In this preferred embodiment, the melt always has an appropriate viscosity and can be quenched constantly enough. Accordingly, a metal structure in which amorphous phases are present, a metal structure in which an Fe—B or Nd2Fe14B phase coexists in an amorphous phase, or a metal structure in which a sufficient amount of crystal grains of the Nd2Fe14B phase is distributed uniformly and finely in a rapidly solidified alloy, is obtained. Therefore, even if the rapidly solidified alloy is not heat-treated, the solidified alloy itself may exhibit hard magnetic properties. That is to say, the heat treatment for crystallization is not indispensable for the present invention. However, to further improve the magnet properties, the heat treatment is preferably conducted. In addition, even though the heat treatment is carried out at lower temperatures than the known process, the magnet properties still can be improved significantly.

To prevent the alloy from being oxidized, the heat treatment is preferably conducted within an inert gas (e.g., Ar or N2 gas) atmosphere at about 50 kPa or less. The heat treatment may also be carried out within a vacuum of about 0.1 kPa or less.

Before the heat treatment, the rapidly solidified alloy may include metastable phases such as Fe3B, Fe23B6 and R2Fe23B3 phases in addition to the R2Fe14B (Nd2Fe14B) and amorphous phases. In that case, when the heat treatment is over, the R2Fe23B3 phase will have disappeared. Instead, crystal grains of an iron-based boride (e.g., Fe23B6), showing a saturation magnetization that is substantially equal to or even higher than that of R2Fe14B phase, or α-Fe phase can be grown. It should be noted that the “Fe3B phase” herein includes an “Fe3.5B phase”.

In preferred embodiments of the present invention, even if the soft magnet phases like the α-Fe phase that have crystal grain sizes smaller than that of the R2Fe14B phase exist in the resultant magnet having a microcrystalline structure, excellent magnetic properties are still achievable because the soft and hard magnetic phases are magnetically coupled together through exchange interactions.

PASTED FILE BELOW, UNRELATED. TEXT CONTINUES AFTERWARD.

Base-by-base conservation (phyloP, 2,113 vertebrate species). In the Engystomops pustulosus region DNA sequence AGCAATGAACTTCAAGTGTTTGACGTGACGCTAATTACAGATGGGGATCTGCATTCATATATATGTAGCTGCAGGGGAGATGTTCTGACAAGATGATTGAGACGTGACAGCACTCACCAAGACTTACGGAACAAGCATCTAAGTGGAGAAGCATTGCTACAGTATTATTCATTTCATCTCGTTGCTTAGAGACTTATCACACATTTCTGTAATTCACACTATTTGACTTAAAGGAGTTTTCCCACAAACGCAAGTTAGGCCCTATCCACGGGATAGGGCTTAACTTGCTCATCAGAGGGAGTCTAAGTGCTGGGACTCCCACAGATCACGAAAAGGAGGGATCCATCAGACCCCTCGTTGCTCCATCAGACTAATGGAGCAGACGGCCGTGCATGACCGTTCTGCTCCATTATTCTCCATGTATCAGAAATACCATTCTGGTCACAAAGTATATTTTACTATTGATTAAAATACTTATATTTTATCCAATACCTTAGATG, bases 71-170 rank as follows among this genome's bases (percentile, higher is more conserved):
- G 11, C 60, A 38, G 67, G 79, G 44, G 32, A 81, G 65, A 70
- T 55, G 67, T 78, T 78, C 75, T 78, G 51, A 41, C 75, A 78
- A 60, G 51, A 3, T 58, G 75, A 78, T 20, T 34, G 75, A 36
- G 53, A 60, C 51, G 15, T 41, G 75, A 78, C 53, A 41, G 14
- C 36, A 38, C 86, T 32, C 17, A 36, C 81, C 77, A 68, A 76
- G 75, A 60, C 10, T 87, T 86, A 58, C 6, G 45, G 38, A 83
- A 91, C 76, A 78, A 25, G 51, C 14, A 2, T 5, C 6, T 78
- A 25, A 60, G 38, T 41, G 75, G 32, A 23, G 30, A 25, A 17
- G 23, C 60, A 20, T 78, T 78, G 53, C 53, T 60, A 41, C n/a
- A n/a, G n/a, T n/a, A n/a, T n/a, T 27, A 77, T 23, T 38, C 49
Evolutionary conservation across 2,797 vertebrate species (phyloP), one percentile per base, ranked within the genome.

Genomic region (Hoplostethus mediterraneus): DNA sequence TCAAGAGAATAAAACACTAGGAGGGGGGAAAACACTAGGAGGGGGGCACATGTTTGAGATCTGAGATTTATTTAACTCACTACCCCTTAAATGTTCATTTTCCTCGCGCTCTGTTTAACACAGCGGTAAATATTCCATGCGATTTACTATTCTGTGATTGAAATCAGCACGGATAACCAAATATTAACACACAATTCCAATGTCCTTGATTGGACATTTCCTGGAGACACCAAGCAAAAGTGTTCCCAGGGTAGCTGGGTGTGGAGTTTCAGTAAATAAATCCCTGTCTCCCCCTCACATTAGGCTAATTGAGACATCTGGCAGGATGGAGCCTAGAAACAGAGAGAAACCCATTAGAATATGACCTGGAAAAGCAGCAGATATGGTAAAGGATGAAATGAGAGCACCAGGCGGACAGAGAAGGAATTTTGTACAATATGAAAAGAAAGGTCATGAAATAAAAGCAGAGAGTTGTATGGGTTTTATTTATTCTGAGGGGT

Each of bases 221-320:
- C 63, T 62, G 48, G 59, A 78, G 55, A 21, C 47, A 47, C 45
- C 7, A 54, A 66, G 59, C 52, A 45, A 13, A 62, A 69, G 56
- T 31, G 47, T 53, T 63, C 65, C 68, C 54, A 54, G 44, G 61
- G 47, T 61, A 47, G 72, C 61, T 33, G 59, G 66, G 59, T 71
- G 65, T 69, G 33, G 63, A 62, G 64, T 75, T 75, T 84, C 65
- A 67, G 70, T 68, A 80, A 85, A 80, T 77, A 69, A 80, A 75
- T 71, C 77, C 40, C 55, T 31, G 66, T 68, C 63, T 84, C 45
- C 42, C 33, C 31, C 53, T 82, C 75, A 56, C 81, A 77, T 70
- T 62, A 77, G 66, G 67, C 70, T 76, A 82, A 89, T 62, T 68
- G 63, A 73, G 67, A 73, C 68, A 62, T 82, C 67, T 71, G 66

After the heat treatment, the Nd2Fe14B phase should preferably have an average crystal grain size of about 300 nm or less, which is a single magnetic domain size. The average crystal grain size of the Nd2Fe14B phase is preferably from about 20 nm to about 150 nm, more preferably from about 20 nm to about 100 nm. On the other hand, if the ferromagnetic iron-based boride and α-Fe phases have an average crystal grain size of more than about 50 nm, then the exchange interactions among the respective constituent phases weakens, thus deteriorating the loop squareness of the demagnetization curve and decreasing (BH)max. Normally, these phases do not precipitate as very small crystallites (of a size smaller than 1 nm in diameter) but are formed as crystallites of a size as large as a few nm in diameter. For these reasons, the soft magnetic phases, such as the boride and α-Fe phases, should preferably have an average crystal grain size of about 1 nm to about 50 nm. To further improve the magnetic properties, the Nd2Fe14B phase more preferably has an average crystal grain size of about 20 nm to about 100 nm and the soft magnetic phases more preferably have an average crystal grain size of about 1 nm to about 30 nm. Also, the average crystal grain size of the Nd2Fe14B phase is preferably greater than that of the soft magnetic phases.